Geer Bros., Inc. v. Walker

Annotate this Case

416 So. 2d 1045 (1982)

GEER BROTHERS, INC., a corporation v. Mary J. WALKER.

Civ. 2939.

Court of Civil Appeals of Alabama.

July 7, 1982.

*1047 Hugh W. Roberts, Jr., of Roberts, Davidson & Wiggins, Tuscaloosa, for appellant.

J. Paul Whitehurst and Walter Henley, Northport, for appellee.

HOLMES, Judge.

Plaintiff-appellee, Mary J. Walker, filed suit in the Circuit Court of Tuscaloosa County against Geer Brothers, Inc. The complaint alleged three causes of action against the defendant: (1) breach of warranty, (2) breach of contract, (3) negligence or wantonness.

At the conclusion of the trial the case was submitted to the jury on the theories of breach of contract and negligence. The jury found the issues in favor of the plaintiff and awarded her $5,000.

After the jury verdict the defendant made a motion for j. n. o. v. or, in the alternative, for a new trial. The trial court denied this motion, hence this appeal.

Briefly stated, the facts giving rise to this appeal are as follows: The plaintiff owned a mobile home. The defendant is a corporation engaged in the business of selling and servicing mobile homes. The services provided by the defendant included the transportation of mobile homes. Sometime in July, 1979, the plaintiff contacted the defendant and arranged for the defendant to transport her mobile home. On July 30, 1979, the mobile home was transported by the defendant's employees. During transit the mobile home was damaged. The plaintiff brought this action seeking compensation for the damages which occurred to her mobile home.

On appeal, the defendant, through able counsel, raises four issues that it contends warrant reversal on appeal. This court will address each of these issues. The facts will be further elucidated as they relate to the specific issues raised by the defendant.


The first issue this court will consider concerns the defendant's right to qualify the jury. In brief the defendant alleges that Foremost Insurance Co. is the insurer of the mobile home in question and that the First National Bank of Tuskaloosa is the mortgagee of the mobile home. The defendant further alleges that it did not become aware of the interests of the insurance company and the bank until after the trial had begun; consequently, it was not able to qualify the jury regarding any interest the jurors might have in these two entities. According to the defendant, because it was not able to properly qualify the jury, this case should be reversed. We do not agree.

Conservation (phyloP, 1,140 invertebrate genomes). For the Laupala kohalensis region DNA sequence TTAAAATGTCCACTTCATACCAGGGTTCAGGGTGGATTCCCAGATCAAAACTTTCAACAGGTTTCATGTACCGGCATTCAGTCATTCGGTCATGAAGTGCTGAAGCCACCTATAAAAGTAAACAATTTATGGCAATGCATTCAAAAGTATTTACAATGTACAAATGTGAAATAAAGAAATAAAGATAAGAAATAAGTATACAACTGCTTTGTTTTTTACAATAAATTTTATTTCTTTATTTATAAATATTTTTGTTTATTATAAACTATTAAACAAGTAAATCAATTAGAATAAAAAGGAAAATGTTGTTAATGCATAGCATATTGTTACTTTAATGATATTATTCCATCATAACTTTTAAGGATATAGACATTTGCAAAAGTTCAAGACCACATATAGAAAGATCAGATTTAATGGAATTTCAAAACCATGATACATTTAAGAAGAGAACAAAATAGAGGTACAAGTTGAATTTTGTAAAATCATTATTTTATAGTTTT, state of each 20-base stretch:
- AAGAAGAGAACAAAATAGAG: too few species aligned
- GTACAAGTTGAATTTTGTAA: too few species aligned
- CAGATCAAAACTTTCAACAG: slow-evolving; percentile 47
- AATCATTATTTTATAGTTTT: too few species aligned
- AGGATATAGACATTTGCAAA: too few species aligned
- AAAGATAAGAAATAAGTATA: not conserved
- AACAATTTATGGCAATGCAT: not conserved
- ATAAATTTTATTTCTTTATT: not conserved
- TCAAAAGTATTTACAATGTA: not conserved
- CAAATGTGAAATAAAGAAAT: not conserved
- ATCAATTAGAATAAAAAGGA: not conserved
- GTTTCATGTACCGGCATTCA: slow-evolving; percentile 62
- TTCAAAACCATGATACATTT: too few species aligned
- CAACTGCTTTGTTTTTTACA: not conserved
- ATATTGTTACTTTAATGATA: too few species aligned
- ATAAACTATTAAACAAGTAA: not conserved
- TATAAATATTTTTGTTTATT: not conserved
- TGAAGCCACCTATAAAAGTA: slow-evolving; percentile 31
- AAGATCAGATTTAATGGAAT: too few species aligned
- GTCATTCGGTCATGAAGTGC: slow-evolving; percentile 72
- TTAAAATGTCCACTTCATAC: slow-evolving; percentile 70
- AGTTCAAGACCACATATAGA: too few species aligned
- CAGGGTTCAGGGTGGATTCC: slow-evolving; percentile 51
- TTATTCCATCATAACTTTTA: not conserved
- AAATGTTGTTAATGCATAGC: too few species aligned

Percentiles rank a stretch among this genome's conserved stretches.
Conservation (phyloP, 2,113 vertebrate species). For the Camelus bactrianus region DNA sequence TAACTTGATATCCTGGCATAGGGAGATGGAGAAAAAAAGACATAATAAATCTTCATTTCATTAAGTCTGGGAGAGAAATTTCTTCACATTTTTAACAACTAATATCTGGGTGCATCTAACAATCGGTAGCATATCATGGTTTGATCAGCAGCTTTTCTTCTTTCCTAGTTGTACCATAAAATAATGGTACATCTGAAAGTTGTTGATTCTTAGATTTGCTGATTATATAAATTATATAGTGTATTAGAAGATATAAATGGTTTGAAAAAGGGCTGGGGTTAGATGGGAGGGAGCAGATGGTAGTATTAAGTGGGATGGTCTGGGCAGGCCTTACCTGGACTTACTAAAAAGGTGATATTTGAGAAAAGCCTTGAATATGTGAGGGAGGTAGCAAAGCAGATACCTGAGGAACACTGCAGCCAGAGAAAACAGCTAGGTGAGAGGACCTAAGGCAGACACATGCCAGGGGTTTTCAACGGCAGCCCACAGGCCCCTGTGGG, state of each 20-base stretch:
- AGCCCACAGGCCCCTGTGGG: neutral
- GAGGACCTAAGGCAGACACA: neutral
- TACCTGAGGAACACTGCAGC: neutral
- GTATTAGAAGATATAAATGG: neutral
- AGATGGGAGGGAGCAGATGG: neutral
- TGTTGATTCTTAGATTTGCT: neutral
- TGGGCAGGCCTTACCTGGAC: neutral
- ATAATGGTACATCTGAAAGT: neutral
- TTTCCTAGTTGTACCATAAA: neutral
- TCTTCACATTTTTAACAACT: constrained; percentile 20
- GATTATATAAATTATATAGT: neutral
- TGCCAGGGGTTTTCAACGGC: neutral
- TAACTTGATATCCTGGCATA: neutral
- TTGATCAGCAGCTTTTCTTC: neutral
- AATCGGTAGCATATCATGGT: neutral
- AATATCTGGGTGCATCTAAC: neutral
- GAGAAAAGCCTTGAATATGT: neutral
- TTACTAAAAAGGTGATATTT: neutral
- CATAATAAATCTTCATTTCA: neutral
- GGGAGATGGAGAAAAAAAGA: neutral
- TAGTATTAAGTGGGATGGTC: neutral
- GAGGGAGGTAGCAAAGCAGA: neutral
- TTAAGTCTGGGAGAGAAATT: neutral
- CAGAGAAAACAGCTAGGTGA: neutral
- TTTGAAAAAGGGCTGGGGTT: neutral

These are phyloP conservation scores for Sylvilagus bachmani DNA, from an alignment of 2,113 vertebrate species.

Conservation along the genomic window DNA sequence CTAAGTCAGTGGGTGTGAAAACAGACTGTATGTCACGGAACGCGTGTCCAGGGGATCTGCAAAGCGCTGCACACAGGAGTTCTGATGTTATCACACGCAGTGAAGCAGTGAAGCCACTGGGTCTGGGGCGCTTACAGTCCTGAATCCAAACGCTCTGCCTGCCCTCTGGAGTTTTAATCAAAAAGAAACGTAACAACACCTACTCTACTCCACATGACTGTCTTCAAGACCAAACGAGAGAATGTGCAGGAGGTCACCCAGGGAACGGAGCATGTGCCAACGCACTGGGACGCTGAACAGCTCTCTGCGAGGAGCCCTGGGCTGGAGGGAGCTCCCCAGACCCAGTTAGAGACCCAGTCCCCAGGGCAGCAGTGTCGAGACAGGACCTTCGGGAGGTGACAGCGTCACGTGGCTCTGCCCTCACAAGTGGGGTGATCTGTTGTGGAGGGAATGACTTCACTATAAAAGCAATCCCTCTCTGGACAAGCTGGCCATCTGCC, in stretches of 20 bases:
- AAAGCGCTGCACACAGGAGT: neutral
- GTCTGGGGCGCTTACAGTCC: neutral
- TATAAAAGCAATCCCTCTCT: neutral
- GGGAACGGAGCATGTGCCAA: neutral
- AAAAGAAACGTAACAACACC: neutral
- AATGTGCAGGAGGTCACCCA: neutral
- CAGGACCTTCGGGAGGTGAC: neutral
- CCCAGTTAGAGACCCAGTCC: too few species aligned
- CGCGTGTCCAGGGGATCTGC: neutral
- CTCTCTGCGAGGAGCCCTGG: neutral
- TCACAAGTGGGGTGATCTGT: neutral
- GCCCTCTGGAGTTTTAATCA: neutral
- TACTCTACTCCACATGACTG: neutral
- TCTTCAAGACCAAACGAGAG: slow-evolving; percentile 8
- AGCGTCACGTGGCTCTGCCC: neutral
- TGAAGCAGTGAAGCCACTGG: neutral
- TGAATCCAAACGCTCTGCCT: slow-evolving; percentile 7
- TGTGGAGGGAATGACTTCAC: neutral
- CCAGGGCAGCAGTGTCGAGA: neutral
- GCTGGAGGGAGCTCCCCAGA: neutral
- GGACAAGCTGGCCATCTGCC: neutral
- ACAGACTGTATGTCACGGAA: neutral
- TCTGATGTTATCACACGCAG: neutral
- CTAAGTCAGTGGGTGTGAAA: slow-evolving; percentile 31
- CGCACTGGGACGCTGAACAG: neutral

Assuming that the defendant had valid objections to the composition of the jury, the rule in Alabama, in both civil and criminal cases, is that such objections must be made before entering upon the trial of the case on its merits. If the objection is not made before entering upon the trial on the merits, the right to make that objection is deemed to be waived. Brown v. Billy Marlar Chevrolet, Inc., 381 So. 2d 191 (Ala. 1980); Williams v. State, 342 So. 2d 1328 (Ala.1977). The objection is not deemed to be waived, however, if fraud is subsequently discovered or if objectionable matters are discovered which were not known prior to the beginning of the trial on its merits or which by the exercise of due diligence could not have been known. Brown, supra; Williams, supra.

In this case there is no contention that any fraud was involved in selecting the jury. Furthermore, in light of the broad discovery provided by the Alabama Rules of Civil Procedure the defendant could have discovered whether an insurance company was involved in this action or whether a bank claimed any interest in the mobile home.

Finding neither one of the exceptions to the general rule to be applicable, any objections possessed by the defendant regarding the qualifications of the jurors are deemed to be waived.


The defendant next contends that the trial court erred to reversal in admitting *1048 the testimony of the expert witness offered by the plaintiff. In support of this contention the defendant asserts that the expert had no personal knowledge of the facts upon which he based his opinion and that the facts were not presented to him in the form of a hypothetical question. We find no merit in this contention.

In Alabama, an expert's testimony may be based upon his personal knowledge of the facts. Hagler v. Gilliland, 292 Ala. 262, 292 So. 2d 647 (1974); C. Gamble, McElroy's Alabama Evidence § 130.01 (3d ed. 1977). If the expert's testimony is based upon his own personal knowledge, the expert need not be asked a hypothetical question. C. Gamble, supra.